The winning project in the urban design competition for the Smith Promenade, Griffintown, was unveiled on April 26, 2012. Among the four concepts developed by the finalist firms, the jury chose "Granny Smith," the project proposed by NIP Paysage. Two Adjunct Professors in the School were part of the winning team led by NIP Paysage: Sinisha Brdar contributed to architecture and urban design, and Conor Sampson (B.Arch. 1996) to lighting. The jury also awarded a special mention to The Commons Inc. for the originality of its concept, its innovative and poetic approach, and its sensitivity towards the character of the site. Adjunct Professor Talia Dorsey is Founding Principal of The Commons Inc.
The objective of the national urban design competition was to define a new public realm for the rapidly changing Griffintown district of Montreal (in the vicinity of Peel and Wellington). The jury tasked with choosing the finalist proposals included a representative of Griffintown residents as well as professionals in architecture and design: Georges Adamczyk, jury Chair, full professor, School of Architecture, Université de Montréal; Georges Baird, architect, urban designer, professor at John H. Daniels Faculty of Architecture, Landscape, and Design, University of Toronto; Eric Bunge, architect, n-architecture, New York; Dominique Côté, landscape architect, representing Sud-Ouest Borough; Wade Eide, architect, AADU, representing the Direction du développement économique et urbain, Ville de Montréal; Bernard Girard, citizen, representing Griffintown residents; Peter Soland, architect, landscape architect, urban designer, Urban Soland.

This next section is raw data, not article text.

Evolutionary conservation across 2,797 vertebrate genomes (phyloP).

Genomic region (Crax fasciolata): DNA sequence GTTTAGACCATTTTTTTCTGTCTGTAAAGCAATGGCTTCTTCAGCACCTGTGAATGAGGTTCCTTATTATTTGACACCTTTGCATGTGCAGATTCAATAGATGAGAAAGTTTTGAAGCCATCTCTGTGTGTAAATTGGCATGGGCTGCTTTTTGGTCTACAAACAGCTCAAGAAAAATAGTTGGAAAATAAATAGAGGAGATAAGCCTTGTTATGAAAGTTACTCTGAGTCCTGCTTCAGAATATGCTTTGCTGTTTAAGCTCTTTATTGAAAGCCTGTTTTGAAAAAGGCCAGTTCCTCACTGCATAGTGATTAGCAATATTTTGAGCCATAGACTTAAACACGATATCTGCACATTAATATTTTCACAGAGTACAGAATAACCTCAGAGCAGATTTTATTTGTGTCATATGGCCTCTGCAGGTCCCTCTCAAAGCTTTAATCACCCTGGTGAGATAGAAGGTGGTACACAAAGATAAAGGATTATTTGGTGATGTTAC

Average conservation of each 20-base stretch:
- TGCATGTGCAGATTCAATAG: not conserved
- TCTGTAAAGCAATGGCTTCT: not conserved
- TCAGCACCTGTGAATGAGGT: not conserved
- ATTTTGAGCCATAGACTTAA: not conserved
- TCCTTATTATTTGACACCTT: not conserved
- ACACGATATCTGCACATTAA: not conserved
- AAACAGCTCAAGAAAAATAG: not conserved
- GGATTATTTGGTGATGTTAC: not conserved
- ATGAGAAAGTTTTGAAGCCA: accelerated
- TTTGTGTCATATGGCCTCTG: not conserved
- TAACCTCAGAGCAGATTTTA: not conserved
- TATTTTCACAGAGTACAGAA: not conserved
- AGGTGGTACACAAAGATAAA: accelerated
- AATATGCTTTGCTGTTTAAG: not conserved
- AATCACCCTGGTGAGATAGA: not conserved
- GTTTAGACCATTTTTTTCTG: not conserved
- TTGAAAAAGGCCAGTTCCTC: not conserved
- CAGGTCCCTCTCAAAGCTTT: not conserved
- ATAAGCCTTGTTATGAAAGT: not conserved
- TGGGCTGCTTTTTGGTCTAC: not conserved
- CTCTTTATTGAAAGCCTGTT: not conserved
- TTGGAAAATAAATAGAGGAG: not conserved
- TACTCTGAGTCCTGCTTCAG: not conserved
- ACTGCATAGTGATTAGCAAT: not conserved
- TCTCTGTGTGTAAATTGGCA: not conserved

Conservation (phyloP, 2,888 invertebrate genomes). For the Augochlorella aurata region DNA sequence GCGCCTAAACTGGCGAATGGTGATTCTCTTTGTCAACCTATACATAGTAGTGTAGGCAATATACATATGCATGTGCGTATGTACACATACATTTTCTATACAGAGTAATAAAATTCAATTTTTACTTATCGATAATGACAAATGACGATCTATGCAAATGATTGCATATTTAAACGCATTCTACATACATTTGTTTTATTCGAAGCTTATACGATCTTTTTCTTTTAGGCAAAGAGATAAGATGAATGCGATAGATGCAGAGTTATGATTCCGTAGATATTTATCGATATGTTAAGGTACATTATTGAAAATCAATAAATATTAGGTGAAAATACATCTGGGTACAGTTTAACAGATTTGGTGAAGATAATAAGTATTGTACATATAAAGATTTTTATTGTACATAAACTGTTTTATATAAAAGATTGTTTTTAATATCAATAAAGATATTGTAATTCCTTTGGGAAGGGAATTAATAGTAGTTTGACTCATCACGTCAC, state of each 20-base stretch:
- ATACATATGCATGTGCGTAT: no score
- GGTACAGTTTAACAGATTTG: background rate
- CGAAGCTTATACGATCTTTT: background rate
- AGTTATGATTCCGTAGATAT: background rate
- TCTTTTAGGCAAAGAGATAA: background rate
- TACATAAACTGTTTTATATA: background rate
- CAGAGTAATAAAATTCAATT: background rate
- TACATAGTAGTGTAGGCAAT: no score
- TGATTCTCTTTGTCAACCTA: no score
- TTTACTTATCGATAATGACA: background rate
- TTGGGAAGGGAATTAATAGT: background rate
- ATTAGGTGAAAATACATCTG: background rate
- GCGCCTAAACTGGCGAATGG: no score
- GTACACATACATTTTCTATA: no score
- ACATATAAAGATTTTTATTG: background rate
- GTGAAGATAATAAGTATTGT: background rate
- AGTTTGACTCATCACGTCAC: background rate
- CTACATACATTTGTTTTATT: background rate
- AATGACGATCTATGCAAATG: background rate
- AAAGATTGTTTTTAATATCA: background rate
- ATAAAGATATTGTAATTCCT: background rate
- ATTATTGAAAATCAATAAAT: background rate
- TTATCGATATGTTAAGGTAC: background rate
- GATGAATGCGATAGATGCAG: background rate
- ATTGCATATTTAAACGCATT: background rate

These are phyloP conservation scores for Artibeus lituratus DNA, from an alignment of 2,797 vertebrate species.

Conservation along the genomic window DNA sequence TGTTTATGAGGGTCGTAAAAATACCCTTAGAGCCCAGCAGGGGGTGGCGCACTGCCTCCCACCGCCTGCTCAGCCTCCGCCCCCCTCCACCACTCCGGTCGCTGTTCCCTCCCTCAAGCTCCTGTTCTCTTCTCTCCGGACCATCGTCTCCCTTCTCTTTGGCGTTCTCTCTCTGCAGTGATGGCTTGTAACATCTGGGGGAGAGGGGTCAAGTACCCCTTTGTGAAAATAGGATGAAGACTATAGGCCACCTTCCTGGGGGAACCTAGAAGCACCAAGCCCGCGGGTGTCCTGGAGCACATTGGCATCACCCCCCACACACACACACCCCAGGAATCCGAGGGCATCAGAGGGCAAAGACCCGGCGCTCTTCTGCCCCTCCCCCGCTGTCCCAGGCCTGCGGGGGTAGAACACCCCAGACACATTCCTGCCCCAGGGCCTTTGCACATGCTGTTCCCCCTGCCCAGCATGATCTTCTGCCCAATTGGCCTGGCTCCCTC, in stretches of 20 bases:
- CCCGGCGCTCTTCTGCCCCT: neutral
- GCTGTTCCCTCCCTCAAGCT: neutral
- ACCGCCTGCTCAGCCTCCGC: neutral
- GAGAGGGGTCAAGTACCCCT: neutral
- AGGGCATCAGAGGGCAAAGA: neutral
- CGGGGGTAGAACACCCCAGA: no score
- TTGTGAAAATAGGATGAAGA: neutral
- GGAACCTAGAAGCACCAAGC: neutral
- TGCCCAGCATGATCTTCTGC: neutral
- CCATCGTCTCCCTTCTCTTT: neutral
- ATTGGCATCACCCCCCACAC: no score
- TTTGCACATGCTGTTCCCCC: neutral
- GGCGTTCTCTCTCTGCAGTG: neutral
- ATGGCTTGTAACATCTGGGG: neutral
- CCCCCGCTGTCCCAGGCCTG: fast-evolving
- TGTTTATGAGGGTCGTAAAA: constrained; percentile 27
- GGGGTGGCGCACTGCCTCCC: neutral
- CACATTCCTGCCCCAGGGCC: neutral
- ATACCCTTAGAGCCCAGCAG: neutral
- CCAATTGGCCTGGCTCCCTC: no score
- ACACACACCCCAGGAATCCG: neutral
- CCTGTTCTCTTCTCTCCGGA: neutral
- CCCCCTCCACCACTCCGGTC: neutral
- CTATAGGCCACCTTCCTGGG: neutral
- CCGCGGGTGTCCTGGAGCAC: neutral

“I’d like to congratulate the winning team of this urban design competition and underscore the outstanding quality of their project,” said Richard Deschamps, Ville de Montréal Executive Committee Vice-Chair responsible for Economic Development and Large Projects. “Thanks to their rich concept and innovative ideas, Promenade Smith will become one of the mainstays of Griffintown’s urban renewal, providing Montrealers with an inspiring, inviting public space that will be a beacon in the years to come, throughout the district and all over Montréal.”
For her part, Helen Fotopulos, the Executive Committee Member responsible for Culture, Heritage, Design and the Status of Women, said: “Montréal harnesses the talent of design professionals to envision projects that not only enhance quality of life for its citizens, but also ensure the sustainability of its neighbourhoods. I salute the winning firm for the exceptional quality of the project they presented. Their plan for the redevelopment meshes perfectly with our vision of sustainable development taking centre stage here in Montréal, UNESCO City of Design.”
And Véronique Fournier, City Councillor for the Saint-Henri–Petite-Bourgogne–Pointe Saint-Charles district and Chair of the Sud-Ouest borough’s Urban Planning Advisory Committee, added: “The winners have come up with a stimulating, creative solution, and we congratulate them for it. Their landscaping-focused approach wonderfully embodies the key principles of sustainability while demonstrating respect for the historical character of the site. Citizens will be able to enjoy a true gathering place, to be developed with a strong emphasis on greening. This living space will go a long way toward enhancing the structure of an area of Griffintown that sorely needs it.”
For full information, including project details and the competition program, please see the Montreal Ville UNESCO de Design webpage.